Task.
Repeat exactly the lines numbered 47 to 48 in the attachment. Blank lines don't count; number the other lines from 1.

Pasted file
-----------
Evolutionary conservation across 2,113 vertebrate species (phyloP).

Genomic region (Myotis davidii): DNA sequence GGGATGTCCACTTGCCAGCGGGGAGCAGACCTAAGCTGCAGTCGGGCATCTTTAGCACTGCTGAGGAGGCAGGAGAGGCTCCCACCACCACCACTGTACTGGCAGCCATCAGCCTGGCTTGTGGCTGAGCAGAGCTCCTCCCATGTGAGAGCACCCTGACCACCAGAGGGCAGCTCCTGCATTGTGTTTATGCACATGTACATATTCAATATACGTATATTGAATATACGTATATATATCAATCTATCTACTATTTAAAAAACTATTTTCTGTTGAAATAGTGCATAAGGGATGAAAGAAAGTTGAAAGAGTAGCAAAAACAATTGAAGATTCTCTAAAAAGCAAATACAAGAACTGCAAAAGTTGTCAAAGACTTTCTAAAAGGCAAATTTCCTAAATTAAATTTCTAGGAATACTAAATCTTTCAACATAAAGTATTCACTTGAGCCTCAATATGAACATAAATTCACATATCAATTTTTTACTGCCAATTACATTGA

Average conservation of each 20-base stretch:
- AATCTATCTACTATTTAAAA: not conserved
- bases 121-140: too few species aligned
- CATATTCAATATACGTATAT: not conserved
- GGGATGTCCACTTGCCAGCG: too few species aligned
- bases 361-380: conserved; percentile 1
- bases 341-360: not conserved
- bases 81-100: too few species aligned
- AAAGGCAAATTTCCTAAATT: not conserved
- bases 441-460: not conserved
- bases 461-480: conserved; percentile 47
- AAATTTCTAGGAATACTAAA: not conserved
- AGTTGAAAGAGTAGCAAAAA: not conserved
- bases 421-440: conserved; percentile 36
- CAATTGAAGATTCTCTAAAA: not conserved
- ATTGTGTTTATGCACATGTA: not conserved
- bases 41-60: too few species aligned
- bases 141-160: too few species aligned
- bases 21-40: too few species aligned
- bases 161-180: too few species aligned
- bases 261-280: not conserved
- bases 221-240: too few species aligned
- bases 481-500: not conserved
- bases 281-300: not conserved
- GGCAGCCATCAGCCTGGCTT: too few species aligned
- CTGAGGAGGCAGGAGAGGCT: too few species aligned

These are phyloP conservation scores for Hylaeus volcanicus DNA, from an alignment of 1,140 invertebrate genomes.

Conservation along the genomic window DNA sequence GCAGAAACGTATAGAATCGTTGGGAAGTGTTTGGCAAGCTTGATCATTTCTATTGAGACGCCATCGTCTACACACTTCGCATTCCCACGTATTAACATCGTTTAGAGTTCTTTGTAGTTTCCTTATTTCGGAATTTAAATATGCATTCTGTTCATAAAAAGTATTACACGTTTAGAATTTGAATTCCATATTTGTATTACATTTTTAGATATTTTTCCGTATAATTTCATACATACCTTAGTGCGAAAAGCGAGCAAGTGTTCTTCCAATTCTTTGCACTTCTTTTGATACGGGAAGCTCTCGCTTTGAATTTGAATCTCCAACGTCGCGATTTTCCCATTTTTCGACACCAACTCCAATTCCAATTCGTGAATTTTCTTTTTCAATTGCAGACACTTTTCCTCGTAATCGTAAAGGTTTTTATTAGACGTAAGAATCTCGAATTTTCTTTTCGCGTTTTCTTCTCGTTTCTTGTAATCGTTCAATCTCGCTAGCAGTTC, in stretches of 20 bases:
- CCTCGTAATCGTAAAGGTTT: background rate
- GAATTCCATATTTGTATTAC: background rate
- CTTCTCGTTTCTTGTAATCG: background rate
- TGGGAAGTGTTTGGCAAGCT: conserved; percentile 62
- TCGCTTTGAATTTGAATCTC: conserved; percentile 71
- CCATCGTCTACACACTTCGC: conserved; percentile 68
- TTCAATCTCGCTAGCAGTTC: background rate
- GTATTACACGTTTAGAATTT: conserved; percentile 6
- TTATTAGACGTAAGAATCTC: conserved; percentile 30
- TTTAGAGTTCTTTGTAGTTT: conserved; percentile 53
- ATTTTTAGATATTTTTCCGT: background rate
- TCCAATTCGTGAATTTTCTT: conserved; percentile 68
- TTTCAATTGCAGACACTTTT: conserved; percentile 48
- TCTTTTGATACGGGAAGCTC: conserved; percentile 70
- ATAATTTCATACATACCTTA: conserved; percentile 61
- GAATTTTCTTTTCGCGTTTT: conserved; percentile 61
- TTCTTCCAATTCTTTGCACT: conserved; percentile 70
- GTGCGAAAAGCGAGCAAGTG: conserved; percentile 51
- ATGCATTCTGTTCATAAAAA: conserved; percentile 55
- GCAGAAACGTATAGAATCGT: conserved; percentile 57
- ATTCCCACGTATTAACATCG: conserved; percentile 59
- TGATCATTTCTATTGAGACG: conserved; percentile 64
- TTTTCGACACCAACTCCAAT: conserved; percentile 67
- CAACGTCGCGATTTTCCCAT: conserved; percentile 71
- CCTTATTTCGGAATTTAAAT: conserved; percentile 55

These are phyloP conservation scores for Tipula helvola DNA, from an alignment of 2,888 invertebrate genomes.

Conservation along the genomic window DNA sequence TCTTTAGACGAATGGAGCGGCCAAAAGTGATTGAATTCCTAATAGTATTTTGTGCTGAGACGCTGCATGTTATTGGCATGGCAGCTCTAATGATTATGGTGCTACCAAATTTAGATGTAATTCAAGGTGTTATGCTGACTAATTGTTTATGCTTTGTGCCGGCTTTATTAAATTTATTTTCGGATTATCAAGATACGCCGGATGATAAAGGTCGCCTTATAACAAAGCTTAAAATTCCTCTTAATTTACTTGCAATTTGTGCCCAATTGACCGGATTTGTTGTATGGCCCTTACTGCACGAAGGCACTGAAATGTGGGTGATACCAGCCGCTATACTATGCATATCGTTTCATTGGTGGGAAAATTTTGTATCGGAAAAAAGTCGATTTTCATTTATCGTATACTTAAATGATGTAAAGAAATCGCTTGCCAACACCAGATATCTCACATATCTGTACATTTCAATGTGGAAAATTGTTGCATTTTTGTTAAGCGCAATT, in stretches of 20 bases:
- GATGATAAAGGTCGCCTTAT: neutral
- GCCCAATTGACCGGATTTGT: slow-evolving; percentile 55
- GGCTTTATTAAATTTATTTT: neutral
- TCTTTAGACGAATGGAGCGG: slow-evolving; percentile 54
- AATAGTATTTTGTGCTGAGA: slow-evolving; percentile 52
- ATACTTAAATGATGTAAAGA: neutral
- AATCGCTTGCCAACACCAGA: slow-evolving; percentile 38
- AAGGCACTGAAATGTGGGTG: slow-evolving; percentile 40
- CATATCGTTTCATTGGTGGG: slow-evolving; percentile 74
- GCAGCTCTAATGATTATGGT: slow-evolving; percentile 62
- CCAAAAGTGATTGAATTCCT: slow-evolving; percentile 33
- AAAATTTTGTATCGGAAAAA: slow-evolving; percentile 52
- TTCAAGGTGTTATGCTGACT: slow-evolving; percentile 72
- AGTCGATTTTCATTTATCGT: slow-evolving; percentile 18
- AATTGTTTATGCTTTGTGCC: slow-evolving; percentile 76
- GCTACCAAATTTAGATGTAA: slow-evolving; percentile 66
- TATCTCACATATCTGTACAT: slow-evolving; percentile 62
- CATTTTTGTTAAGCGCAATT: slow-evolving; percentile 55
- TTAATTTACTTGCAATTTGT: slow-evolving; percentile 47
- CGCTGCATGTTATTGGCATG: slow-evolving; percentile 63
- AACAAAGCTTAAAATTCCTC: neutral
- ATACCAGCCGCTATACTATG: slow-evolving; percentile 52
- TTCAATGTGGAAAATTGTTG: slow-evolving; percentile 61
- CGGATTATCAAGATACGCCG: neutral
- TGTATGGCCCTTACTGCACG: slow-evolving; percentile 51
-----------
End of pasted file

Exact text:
- TTCTTCCAATTCTTTGCACT: conserved; percentile 70
- GTGCGAAAAGCGAGCAAGTG: conserved; percentile 51